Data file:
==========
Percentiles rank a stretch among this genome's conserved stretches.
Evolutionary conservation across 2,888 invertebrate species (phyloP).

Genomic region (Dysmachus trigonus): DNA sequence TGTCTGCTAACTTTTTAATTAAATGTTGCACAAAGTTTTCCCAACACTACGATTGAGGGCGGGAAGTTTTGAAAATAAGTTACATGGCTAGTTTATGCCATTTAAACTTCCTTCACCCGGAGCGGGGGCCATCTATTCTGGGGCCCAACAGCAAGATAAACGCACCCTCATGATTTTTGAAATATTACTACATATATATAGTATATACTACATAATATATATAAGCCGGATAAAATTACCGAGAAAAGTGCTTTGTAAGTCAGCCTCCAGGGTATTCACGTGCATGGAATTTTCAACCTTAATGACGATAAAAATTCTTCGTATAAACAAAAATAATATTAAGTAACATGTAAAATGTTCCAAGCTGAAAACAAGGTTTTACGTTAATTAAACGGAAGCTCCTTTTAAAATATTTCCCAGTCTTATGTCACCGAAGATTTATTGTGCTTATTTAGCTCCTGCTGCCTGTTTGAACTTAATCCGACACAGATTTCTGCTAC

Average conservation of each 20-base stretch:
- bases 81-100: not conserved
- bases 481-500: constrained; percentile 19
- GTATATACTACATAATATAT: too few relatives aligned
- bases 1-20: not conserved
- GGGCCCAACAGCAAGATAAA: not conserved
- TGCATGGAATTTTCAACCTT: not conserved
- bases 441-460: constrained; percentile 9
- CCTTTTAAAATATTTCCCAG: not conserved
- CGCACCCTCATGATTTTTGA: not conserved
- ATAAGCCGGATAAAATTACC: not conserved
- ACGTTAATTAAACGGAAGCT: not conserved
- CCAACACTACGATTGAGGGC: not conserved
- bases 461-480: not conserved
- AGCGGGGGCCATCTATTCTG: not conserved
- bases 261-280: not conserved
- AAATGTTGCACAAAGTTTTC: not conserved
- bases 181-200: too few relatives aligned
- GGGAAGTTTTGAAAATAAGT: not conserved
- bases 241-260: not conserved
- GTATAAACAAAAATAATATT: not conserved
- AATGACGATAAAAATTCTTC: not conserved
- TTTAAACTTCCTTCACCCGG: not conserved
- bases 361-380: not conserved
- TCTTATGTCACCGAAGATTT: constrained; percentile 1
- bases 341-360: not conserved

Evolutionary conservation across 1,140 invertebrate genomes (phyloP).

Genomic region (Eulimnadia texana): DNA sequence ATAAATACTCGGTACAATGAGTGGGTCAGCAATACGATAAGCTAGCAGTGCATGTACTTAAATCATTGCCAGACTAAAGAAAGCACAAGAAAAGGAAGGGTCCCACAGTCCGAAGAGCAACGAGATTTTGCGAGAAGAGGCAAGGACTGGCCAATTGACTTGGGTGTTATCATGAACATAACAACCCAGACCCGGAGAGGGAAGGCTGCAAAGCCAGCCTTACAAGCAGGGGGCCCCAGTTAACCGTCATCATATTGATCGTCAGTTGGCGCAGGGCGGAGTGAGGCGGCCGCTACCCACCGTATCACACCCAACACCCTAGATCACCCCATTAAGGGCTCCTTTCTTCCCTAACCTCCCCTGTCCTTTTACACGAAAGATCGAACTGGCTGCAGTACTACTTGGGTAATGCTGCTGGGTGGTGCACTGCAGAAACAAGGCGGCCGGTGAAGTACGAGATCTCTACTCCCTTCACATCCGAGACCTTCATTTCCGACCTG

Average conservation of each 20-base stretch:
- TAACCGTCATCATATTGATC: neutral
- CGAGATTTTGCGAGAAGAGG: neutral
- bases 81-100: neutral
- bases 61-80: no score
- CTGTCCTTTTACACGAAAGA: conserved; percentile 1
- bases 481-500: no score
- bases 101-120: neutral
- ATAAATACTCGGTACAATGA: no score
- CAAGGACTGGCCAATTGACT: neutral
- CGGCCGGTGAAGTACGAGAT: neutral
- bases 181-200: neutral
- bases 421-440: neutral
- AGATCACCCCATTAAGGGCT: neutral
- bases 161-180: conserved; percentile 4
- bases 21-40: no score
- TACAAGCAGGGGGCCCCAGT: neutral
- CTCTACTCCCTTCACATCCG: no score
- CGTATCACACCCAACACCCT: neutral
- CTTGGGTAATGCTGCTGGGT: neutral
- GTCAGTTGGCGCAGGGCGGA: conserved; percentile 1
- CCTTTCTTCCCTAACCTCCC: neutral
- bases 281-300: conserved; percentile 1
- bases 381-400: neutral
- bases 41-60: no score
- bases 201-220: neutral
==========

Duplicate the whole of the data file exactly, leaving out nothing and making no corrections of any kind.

Percentiles rank a stretch among this genome's conserved stretches.
Evolutionary conservation across 2,888 invertebrate species (phyloP).

Genomic region (Dysmachus trigonus): DNA sequence TGTCTGCTAACTTTTTAATTAAATGTTGCACAAAGTTTTCCCAACACTACGATTGAGGGCGGGAAGTTTTGAAAATAAGTTACATGGCTAGTTTATGCCATTTAAACTTCCTTCACCCGGAGCGGGGGCCATCTATTCTGGGGCCCAACAGCAAGATAAACGCACCCTCATGATTTTTGAAATATTACTACATATATATAGTATATACTACATAATATATATAAGCCGGATAAAATTACCGAGAAAAGTGCTTTGTAAGTCAGCCTCCAGGGTATTCACGTGCATGGAATTTTCAACCTTAATGACGATAAAAATTCTTCGTATAAACAAAAATAATATTAAGTAACATGTAAAATGTTCCAAGCTGAAAACAAGGTTTTACGTTAATTAAACGGAAGCTCCTTTTAAAATATTTCCCAGTCTTATGTCACCGAAGATTTATTGTGCTTATTTAGCTCCTGCTGCCTGTTTGAACTTAATCCGACACAGATTTCTGCTAC

Average conservation of each 20-base stretch:
- bases 81-100: not conserved
- bases 481-500: constrained; percentile 19
- GTATATACTACATAATATAT: too few relatives aligned
- bases 1-20: not conserved
- GGGCCCAACAGCAAGATAAA: not conserved
- TGCATGGAATTTTCAACCTT: not conserved
- bases 441-460: constrained; percentile 9
- CCTTTTAAAATATTTCCCAG: not conserved
- CGCACCCTCATGATTTTTGA: not conserved
- ATAAGCCGGATAAAATTACC: not conserved
- ACGTTAATTAAACGGAAGCT: not conserved
- CCAACACTACGATTGAGGGC: not conserved
- bases 461-480: not conserved
- AGCGGGGGCCATCTATTCTG: not conserved
- bases 261-280: not conserved
- AAATGTTGCACAAAGTTTTC: not conserved
- bases 181-200: too few relatives aligned
- GGGAAGTTTTGAAAATAAGT: not conserved
- bases 241-260: not conserved
- GTATAAACAAAAATAATATT: not conserved
- AATGACGATAAAAATTCTTC: not conserved
- TTTAAACTTCCTTCACCCGG: not conserved
- bases 361-380: not conserved
- TCTTATGTCACCGAAGATTT: constrained; percentile 1
- bases 341-360: not conserved

Evolutionary conservation across 1,140 invertebrate genomes (phyloP).

Genomic region (Eulimnadia texana): DNA sequence ATAAATACTCGGTACAATGAGTGGGTCAGCAATACGATAAGCTAGCAGTGCATGTACTTAAATCATTGCCAGACTAAAGAAAGCACAAGAAAAGGAAGGGTCCCACAGTCCGAAGAGCAACGAGATTTTGCGAGAAGAGGCAAGGACTGGCCAATTGACTTGGGTGTTATCATGAACATAACAACCCAGACCCGGAGAGGGAAGGCTGCAAAGCCAGCCTTACAAGCAGGGGGCCCCAGTTAACCGTCATCATATTGATCGTCAGTTGGCGCAGGGCGGAGTGAGGCGGCCGCTACCCACCGTATCACACCCAACACCCTAGATCACCCCATTAAGGGCTCCTTTCTTCCCTAACCTCCCCTGTCCTTTTACACGAAAGATCGAACTGGCTGCAGTACTACTTGGGTAATGCTGCTGGGTGGTGCACTGCAGAAACAAGGCGGCCGGTGAAGTACGAGATCTCTACTCCCTTCACATCCGAGACCTTCATTTCCGACCTG

Average conservation of each 20-base stretch:
- TAACCGTCATCATATTGATC: neutral
- CGAGATTTTGCGAGAAGAGG: neutral
- bases 81-100: neutral
- bases 61-80: no score
- CTGTCCTTTTACACGAAAGA: conserved; percentile 1
- bases 481-500: no score
- bases 101-120: neutral
- ATAAATACTCGGTACAATGA: no score
- CAAGGACTGGCCAATTGACT: neutral
- CGGCCGGTGAAGTACGAGAT: neutral
- bases 181-200: neutral
- bases 421-440: neutral
- AGATCACCCCATTAAGGGCT: neutral
- bases 161-180: conserved; percentile 4
- bases 21-40: no score
- TACAAGCAGGGGGCCCCAGT: neutral
- CTCTACTCCCTTCACATCCG: no score
- CGTATCACACCCAACACCCT: neutral
- CTTGGGTAATGCTGCTGGGT: neutral
- GTCAGTTGGCGCAGGGCGGA: conserved; percentile 1
- CCTTTCTTCCCTAACCTCCC: neutral
- bases 281-300: conserved; percentile 1
- bases 381-400: neutral
- bases 41-60: no score
- bases 201-220: neutral